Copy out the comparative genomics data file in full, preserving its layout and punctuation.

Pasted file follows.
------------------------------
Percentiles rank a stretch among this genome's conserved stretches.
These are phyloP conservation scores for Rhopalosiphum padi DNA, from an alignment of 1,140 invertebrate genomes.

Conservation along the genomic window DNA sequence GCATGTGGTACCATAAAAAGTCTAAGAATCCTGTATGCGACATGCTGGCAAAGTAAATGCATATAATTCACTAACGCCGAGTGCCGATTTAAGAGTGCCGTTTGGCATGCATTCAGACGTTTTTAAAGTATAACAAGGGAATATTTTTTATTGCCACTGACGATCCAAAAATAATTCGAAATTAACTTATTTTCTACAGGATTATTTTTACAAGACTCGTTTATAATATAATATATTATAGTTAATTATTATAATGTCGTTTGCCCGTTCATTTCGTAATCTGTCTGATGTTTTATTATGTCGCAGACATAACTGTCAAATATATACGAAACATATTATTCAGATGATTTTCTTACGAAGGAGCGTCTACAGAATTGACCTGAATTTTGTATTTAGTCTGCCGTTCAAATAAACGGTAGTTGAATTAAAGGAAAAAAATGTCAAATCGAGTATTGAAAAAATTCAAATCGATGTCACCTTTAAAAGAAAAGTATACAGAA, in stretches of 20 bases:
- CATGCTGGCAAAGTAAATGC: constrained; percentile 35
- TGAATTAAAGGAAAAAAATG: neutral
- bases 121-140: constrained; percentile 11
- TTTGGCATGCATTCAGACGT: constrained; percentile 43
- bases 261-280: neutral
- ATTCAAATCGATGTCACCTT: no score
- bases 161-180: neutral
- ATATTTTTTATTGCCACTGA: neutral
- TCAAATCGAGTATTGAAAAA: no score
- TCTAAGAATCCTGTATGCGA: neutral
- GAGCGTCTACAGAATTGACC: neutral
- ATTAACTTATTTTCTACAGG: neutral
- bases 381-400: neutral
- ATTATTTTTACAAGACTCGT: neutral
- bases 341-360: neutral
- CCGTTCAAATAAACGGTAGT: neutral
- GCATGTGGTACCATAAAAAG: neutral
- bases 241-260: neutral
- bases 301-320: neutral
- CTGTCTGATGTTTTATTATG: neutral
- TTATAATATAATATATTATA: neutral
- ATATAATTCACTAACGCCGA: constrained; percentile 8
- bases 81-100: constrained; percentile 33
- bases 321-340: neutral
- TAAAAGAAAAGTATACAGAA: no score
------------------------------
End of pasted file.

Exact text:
Percentiles rank a stretch among this genome's conserved stretches.
These are phyloP conservation scores for Rhopalosiphum padi DNA, from an alignment of 1,140 invertebrate genomes.

Conservation along the genomic window DNA sequence GCATGTGGTACCATAAAAAGTCTAAGAATCCTGTATGCGACATGCTGGCAAAGTAAATGCATATAATTCACTAACGCCGAGTGCCGATTTAAGAGTGCCGTTTGGCATGCATTCAGACGTTTTTAAAGTATAACAAGGGAATATTTTTTATTGCCACTGACGATCCAAAAATAATTCGAAATTAACTTATTTTCTACAGGATTATTTTTACAAGACTCGTTTATAATATAATATATTATAGTTAATTATTATAATGTCGTTTGCCCGTTCATTTCGTAATCTGTCTGATGTTTTATTATGTCGCAGACATAACTGTCAAATATATACGAAACATATTATTCAGATGATTTTCTTACGAAGGAGCGTCTACAGAATTGACCTGAATTTTGTATTTAGTCTGCCGTTCAAATAAACGGTAGTTGAATTAAAGGAAAAAAATGTCAAATCGAGTATTGAAAAAATTCAAATCGATGTCACCTTTAAAAGAAAAGTATACAGAA, in stretches of 20 bases:
- CATGCTGGCAAAGTAAATGC: constrained; percentile 35
- TGAATTAAAGGAAAAAAATG: neutral
- bases 121-140: constrained; percentile 11
- TTTGGCATGCATTCAGACGT: constrained; percentile 43
- bases 261-280: neutral
- ATTCAAATCGATGTCACCTT: no score
- bases 161-180: neutral
- ATATTTTTTATTGCCACTGA: neutral
- TCAAATCGAGTATTGAAAAA: no score
- TCTAAGAATCCTGTATGCGA: neutral
- GAGCGTCTACAGAATTGACC: neutral
- ATTAACTTATTTTCTACAGG: neutral
- bases 381-400: neutral
- ATTATTTTTACAAGACTCGT: neutral
- bases 341-360: neutral
- CCGTTCAAATAAACGGTAGT: neutral
- GCATGTGGTACCATAAAAAG: neutral
- bases 241-260: neutral
- bases 301-320: neutral
- CTGTCTGATGTTTTATTATG: neutral
- TTATAATATAATATATTATA: neutral
- ATATAATTCACTAACGCCGA: constrained; percentile 8
- bases 81-100: constrained; percentile 33
- bases 321-340: neutral
- TAAAAGAAAAGTATACAGAA: no score